For the master_capable flag, it will affect auto-promotion code and node
520
modifications.
521

    
522
The vm_capable flag will affect the iallocator protocol, capacity
523
calculations, node checks in cluster verify, and will interact in novel
524
ways with locking (unfortunately).
525

    
526
It is envisaged that most nodes will be both vm_capable and
527
master_capable, and just a few will have one of these flags
528
removed. Ganeti itself will allow clearing of both flags, even though
529
this doesn't make much sense currently.
530

    
531

    
532
Job priorities
533
--------------
534

    
535
Current state and shortcomings
536
~~~~~~~~~~~~~~~~~~~~~~~~~~~~~~
537

    
538
Currently all jobs and opcodes have the same priority. Once a job
539
started executing, its thread won't be released until all opcodes got
540
their locks and did their work. When a job is finished, the next job is
541
selected strictly by its incoming order. This does not mean jobs are run
542
in their incoming order—locks and other delays can cause them to be
543
stalled for some time.
544

    
545
In some situations, e.g. an emergency shutdown, one may want to run a
546
job as soon as possible. This is not possible currently if there are
547
pending jobs in the queue.
548

    
549
Proposed changes
550
~~~~~~~~~~~~~~~~
551

    
552
Each opcode will be assigned a priority on submission. Opcode priorities
553
are integers and the lower the number, the higher the opcode's priority
554
is. Within the same priority, jobs and opcodes are initially processed
555
in their incoming order.
556

    
557
Submitted opcodes can have one of the priorities listed below. Other
558
priorities are reserved for internal use. The absolute range is
559
-20..+19. Opcodes submitted without a priority (e.g. by older clients)
560
are assigned the default priority.
561

    
562
  - High (-10)
563
  - Normal (0, default)
564
  - Low (+10)
565

    
566
As a change from the current model where executing a job blocks one
567
thread for the whole duration, the new job processor must return the job
568
to the queue after each opcode and also if it can't get all locks in a
569
reasonable timeframe. This will allow opcodes of higher priority
570
submitted in the meantime to be processed or opcodes of the same
571
priority to try to get their locks. When added to the job queue's
572
workerpool, the priority is determined by the first unprocessed opcode
573
in the job.
574

    
575
If an opcode is deferred, the job will go back to the "queued" status,
576
even though it's just waiting to try to acquire its locks again later.
577

    
578
If an opcode can not be processed after a certain number of retries or a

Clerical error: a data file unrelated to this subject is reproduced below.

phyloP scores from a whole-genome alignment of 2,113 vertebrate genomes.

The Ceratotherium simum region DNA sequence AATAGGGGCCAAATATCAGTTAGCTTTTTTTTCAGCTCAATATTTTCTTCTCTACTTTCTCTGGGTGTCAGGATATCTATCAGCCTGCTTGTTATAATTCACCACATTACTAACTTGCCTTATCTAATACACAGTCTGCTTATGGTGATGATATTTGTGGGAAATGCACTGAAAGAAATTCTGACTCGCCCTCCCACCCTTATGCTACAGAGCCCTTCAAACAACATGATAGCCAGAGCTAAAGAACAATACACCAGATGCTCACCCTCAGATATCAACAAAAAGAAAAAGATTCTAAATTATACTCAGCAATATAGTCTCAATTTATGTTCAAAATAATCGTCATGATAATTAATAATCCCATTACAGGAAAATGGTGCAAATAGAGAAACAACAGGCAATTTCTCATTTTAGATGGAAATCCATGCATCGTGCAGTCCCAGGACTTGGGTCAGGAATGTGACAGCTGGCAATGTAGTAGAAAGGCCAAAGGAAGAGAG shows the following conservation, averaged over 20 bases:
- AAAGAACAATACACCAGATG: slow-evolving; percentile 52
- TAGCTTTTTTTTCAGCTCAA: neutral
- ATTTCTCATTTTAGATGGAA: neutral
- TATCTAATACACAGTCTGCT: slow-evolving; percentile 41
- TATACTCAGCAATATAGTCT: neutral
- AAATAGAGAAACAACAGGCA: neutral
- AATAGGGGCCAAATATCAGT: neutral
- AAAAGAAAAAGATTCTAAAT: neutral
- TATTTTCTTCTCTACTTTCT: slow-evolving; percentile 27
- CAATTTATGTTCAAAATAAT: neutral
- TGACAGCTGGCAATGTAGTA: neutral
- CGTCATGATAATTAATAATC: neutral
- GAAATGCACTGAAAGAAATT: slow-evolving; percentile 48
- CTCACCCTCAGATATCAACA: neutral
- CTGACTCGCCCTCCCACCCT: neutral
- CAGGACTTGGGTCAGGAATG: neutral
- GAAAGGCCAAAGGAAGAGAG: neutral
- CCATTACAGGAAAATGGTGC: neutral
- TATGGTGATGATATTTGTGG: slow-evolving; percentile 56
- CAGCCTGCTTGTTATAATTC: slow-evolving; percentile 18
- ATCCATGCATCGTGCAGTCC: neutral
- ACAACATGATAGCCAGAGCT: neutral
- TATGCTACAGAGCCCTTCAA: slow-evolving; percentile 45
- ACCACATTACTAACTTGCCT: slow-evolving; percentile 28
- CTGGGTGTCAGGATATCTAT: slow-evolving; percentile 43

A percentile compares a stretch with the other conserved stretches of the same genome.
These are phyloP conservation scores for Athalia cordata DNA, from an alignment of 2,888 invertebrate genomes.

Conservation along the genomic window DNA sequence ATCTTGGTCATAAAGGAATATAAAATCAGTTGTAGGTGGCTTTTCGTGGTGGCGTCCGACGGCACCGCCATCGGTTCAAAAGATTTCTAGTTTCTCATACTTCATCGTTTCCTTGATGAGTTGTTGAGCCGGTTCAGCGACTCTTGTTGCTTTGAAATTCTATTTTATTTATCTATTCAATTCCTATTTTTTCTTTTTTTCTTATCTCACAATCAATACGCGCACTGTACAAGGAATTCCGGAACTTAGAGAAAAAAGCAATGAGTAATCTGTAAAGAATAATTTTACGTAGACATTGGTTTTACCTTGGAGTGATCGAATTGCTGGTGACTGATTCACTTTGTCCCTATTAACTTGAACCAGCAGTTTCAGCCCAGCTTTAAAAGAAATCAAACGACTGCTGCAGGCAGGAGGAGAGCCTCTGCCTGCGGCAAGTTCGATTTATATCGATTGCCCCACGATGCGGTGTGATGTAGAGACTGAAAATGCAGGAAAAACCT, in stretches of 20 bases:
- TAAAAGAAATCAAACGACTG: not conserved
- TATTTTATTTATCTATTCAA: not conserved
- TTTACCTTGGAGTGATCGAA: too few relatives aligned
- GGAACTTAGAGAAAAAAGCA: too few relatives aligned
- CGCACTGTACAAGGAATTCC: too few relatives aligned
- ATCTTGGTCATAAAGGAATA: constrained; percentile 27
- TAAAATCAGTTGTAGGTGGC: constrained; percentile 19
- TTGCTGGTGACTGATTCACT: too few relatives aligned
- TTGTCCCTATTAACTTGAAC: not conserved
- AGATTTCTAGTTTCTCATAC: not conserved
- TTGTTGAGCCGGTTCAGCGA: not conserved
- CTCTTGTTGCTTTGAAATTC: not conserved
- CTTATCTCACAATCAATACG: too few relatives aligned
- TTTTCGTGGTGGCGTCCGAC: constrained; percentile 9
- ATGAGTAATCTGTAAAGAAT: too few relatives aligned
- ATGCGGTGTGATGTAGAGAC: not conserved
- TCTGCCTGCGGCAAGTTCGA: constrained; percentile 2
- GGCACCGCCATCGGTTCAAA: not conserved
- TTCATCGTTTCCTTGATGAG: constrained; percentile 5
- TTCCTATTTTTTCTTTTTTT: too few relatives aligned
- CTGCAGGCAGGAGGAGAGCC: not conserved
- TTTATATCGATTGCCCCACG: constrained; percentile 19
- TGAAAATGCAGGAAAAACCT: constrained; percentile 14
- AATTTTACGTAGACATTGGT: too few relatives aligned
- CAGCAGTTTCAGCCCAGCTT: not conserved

579
certain amount of time, it should increase its priority. This will avoid
580
starvation.
581

    
582
A job's priority can never go below -20. If a job hits priority -20, it
583
must acquire its locks in blocking mode.
584

    
585
Opcode priorities are synchronised to disk in order to be restored after
586
a restart or crash of the master daemon.
587

    
588
Priorities also need to be considered inside the locking library to
589
ensure opcodes with higher priorities get locks first. See
590
:ref:`locking priorities <locking-priorities>` for more details.
591

    
592
Worker pool
593
+++++++++++
594

    
595
To support job priorities in the job queue, the worker pool underlying
596
the job queue must be enhanced to support task priorities. Currently
597
tasks are processed in the order they are added to the queue (but, due
598
to their nature, they don't necessarily finish in that order). All tasks
599
are equal. To support tasks with higher or lower priority, a few changes
600
have to be made to the queue inside a worker pool.
601

    
602
Each task is assigned a priority when added to the queue. This priority
603
can not be changed until the task is executed (this is fine as in all
604
current use-cases, tasks are added to a pool and then forgotten about
605
until they're done).
606

    
607
A task's priority can be compared to Unix' process priorities. The lower
608
the priority number, the closer to the queue's front it is. A task with
609
priority 0 is going to be run before one with priority 10. Tasks with
610
the same priority are executed in the order in which they were added.
611

    
612
While a task is running it can query its own priority. If it's not ready
613
yet for finishing, it can raise an exception to defer itself, optionally
614
changing its own priority. This is useful for the following cases:
615

    
616
- A task is trying to acquire locks, but those locks are still held by
617
  other tasks. By deferring itself, the task gives others a chance to
618
  run. This is especially useful when all workers are busy.
619
- If a task decides it hasn't gotten its locks in a long time, it can
620
  start to increase its own priority.
621
- Tasks waiting for long-running operations running asynchronously could
622
  defer themselves while waiting for a long-running operation.
623

    
624
With these changes, the job queue will be able to implement per-job
625
priorities.
626

    
627
.. _locking-priorities:
628

    
629
Locking
630
+++++++
631

    
632
In order to support priorities in Ganeti's own lock classes,
633
``locking.SharedLock`` and ``locking.LockSet``, the internal structure
634
of the former class needs to be changed. The last major change in this
635
area was done for Ganeti 2.1 and can be found in the respective
636
:doc:`design document <design-2.1>`.
637

    
638
The plain list (``[]``) used as a queue is replaced by a heap queue,
639
similar to the `worker pool`_. The heap or priority queue does automatic